Inside candidates are people from inside the district that might want to apply for the position. In some cases, it is obvious — an assistant superintendent or other administrator. In other cases, it might be less obvious; quite a few people have superintendent credentials.

The board needs to decide before opening the job if they will begin by looking at internal candidates. If there is a current employee that has been with the district in an administrative capacity, the board must determine the best way to approach this.

Would a search service be necessary if there is an “heir apparent”? What if there is more than one internal candidate? These are decisions the board should make in advance of moving forward with interviews.

Will the applicant’s family be involved in the process?

In a position like the superintendent, the family may be an integral part of the district. With today’s fast paced profession, some superintendents prefer not to move their families. They may opt to live in the district during the week and go home on weekends — some may commute from neighboring districts.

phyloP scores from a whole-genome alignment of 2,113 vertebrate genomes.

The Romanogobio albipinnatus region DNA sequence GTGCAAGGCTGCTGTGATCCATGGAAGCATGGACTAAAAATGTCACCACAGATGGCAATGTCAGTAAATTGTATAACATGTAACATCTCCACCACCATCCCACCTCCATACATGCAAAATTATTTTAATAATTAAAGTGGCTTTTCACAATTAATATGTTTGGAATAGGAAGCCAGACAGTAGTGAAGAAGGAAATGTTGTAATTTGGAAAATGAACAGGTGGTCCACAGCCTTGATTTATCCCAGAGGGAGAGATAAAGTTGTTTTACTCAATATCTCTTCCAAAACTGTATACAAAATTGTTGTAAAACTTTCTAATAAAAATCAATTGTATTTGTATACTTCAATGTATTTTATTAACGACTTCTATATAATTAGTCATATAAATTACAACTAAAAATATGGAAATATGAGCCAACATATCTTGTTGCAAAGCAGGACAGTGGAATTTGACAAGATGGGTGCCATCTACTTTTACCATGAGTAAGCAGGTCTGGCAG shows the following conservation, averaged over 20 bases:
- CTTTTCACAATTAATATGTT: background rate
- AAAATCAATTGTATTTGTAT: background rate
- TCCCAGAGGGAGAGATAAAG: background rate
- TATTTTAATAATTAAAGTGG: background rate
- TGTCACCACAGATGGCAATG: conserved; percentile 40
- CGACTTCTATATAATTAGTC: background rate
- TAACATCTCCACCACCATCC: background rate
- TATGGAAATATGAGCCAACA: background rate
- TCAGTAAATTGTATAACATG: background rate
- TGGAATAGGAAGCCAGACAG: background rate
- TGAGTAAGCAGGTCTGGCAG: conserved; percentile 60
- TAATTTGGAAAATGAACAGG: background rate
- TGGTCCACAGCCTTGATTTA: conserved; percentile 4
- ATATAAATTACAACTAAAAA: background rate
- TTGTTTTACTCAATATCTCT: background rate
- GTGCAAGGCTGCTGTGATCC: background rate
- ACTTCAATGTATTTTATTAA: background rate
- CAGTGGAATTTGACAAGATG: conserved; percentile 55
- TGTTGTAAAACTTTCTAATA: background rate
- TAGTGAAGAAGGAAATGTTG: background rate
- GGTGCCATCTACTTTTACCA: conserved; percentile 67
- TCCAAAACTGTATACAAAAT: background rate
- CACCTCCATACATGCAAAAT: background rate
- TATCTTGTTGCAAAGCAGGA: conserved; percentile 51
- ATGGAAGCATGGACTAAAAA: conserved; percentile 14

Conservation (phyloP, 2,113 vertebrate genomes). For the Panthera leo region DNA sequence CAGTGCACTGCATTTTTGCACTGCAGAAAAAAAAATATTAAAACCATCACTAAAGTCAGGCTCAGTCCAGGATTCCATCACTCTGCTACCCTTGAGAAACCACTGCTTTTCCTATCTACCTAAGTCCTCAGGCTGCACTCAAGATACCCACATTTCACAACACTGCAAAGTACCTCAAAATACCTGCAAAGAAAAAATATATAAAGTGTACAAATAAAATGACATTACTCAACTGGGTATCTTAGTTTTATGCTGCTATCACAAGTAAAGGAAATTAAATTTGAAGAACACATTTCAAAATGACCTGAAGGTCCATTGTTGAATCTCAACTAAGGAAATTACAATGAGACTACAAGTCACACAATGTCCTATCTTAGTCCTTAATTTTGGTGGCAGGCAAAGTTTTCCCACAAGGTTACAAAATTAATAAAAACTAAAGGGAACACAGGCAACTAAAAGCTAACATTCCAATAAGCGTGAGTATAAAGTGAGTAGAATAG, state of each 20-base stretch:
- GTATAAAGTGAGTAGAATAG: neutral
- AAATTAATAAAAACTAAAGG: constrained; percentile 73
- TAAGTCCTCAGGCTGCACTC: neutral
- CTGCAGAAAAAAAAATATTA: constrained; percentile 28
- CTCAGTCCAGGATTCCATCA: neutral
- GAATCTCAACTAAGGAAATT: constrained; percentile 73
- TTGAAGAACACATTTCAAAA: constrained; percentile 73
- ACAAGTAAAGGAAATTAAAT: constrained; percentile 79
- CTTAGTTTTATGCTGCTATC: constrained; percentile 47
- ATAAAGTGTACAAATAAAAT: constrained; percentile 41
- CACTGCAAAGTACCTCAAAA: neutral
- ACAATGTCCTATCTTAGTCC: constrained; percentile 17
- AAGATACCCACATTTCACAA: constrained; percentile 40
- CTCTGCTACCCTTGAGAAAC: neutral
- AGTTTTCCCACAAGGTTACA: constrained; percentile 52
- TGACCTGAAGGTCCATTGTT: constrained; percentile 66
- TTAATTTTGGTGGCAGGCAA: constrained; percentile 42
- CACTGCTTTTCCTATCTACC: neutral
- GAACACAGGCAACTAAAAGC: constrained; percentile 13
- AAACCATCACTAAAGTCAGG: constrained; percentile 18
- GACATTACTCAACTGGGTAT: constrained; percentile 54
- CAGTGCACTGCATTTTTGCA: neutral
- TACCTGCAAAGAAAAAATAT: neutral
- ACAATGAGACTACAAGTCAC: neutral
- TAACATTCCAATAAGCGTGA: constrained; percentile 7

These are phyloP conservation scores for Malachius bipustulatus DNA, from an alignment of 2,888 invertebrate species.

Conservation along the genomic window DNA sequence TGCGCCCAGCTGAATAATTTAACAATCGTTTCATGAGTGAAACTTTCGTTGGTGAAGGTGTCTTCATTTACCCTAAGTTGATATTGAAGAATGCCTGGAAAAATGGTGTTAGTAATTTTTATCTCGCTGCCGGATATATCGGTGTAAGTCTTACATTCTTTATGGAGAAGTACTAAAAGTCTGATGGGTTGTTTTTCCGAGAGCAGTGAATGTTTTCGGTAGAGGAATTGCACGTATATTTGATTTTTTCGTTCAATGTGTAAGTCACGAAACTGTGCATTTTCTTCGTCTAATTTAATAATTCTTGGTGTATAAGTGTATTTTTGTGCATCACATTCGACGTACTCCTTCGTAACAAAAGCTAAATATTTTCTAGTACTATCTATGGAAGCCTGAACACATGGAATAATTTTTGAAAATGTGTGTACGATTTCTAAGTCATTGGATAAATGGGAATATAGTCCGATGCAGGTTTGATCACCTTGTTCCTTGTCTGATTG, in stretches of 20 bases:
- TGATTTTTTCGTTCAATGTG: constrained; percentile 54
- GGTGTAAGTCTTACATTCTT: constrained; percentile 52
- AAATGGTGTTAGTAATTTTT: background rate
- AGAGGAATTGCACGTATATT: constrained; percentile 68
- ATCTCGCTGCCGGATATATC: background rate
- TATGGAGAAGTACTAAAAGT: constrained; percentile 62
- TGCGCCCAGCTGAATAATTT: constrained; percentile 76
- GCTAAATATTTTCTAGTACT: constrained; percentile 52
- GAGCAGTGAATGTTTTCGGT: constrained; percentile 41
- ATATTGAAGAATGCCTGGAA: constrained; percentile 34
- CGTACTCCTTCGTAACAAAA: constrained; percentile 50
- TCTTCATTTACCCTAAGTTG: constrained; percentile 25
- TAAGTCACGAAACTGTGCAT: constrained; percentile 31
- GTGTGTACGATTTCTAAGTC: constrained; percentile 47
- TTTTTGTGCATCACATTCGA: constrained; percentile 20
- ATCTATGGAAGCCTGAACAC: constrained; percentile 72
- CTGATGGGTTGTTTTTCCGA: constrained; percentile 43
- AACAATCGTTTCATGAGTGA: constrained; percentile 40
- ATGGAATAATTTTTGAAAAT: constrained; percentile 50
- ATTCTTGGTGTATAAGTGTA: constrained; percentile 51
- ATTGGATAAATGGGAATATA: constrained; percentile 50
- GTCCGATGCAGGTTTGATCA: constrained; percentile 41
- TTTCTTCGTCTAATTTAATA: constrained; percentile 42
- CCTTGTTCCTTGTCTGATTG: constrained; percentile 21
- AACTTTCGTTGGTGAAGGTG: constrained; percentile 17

If the family will be moving to the district, the board may consider inviting the family for a meal at one of the interviews. Most superintendents will tell you that the decision to accept head administrative positions involved their family too. No matter how the board proceeds at the application level, if an administrator moves their family to town, be sure to welcome them.

Technology as a key tool in superintendent search

The applicant's journey